Even in the sports beverage sector where drinks are nominally expected to be ‘functional-first’, flavour and texture often matter more than health claims.[xii] However, the colours and flavours in sports nutrition have evolved in recent years, gone are the bright greens and blues with manufactured, synthetic tastes like blue raspberry. Now sports and energy drinks lean towards nature-inspired sensory experiences like peach and citrus flavours with low sugar profiles that still deliver on a refreshing, clean flavour.

Manufacturers’ secret weapon in natural but vibrant colours are β-Carotenes – a family of carotenoid pigments. These nature identical pigments offer the sector great potential, providing naturally vibrant red, orange and yellow hues. Plant-based and fermented sweetening solutions are also valuable, imparting a delicate sweetness without any added sugar, and with the additional benefit of increased fibre content in some cases.

The main stretch: Delivering functional properties

For elite and amateur athletes, a sports beverage which aids muscle building and faster recovery will always be a top priority. The king of all the macronutrients here is protein and athletes should prioritize protein sources that contain all nine essential amino acids, even better if they are high in branched chain amino acids like leucine.[xiii]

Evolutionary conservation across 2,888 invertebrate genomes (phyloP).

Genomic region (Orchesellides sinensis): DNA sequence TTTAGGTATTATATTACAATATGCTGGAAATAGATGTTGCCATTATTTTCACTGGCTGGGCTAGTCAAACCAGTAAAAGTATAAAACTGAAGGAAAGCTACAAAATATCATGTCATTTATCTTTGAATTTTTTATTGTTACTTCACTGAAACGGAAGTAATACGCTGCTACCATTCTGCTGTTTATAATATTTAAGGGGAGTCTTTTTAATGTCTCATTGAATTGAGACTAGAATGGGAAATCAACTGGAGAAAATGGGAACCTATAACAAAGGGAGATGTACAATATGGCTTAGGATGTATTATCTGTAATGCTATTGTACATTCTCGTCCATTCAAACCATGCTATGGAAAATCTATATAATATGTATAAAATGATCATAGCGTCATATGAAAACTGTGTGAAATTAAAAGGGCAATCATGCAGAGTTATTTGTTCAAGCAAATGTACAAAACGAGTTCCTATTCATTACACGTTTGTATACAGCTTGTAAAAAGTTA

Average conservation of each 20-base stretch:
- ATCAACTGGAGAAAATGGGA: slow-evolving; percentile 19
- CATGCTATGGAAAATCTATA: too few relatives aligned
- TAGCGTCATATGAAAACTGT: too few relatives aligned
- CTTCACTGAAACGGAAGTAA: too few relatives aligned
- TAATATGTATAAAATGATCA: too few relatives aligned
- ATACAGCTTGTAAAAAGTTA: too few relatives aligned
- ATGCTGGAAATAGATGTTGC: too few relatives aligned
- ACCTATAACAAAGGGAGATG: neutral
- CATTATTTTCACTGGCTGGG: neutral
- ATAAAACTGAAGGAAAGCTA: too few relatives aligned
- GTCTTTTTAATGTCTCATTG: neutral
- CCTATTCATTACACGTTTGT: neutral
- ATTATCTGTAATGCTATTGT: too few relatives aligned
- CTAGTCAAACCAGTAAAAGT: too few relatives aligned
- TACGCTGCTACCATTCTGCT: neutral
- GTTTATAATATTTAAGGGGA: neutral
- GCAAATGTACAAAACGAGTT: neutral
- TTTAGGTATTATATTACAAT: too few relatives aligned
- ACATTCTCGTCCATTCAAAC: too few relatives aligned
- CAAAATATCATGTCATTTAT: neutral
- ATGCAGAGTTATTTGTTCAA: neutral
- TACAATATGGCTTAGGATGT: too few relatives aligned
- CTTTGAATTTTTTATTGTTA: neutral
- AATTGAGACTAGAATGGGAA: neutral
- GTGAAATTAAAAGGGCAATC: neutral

There are many different protein sources that meet these needs but with more people proactively trying to add more protein to their diets – a good variety in sources is recommended both for nutritional and experiential diversity. For example, dsm-firmenich’s PeptoPro® is an advanced peptide formulation derived from dairy proteins and containing all 20 amino that support muscle protein synthesis and is virtually lactose and fat free. The uniquely small molecules in PeptoPro® make for easy digestibility and quick absorption for near-instant delivery to muscles.

Meanwhile, Vertis CanolaPRO® protein isolate is another example of a protein “made” for sports nutrition. Sustainably extracted from canola (also known as rapeseed) press cake, it contains sufficient levels of all nine of the essential amino acids needed for an ingredient to be classed as a “complete protein”, reflected in its Protein Digestibility Corrected Amino Acid Score (PDCAAS) of 1 – equivalent to that of animal protein. The solution is also rich in cysteine, an amino acid which may help protect against exercise-induced muscle damage as it is a building block for glutathione, making ideal for endurance athletes such as cyclists and long-distance runners. Vertis™ CanolaPRO® is also unique in that it is free from all major allergens, opening the potential for effective sports nutrition for all.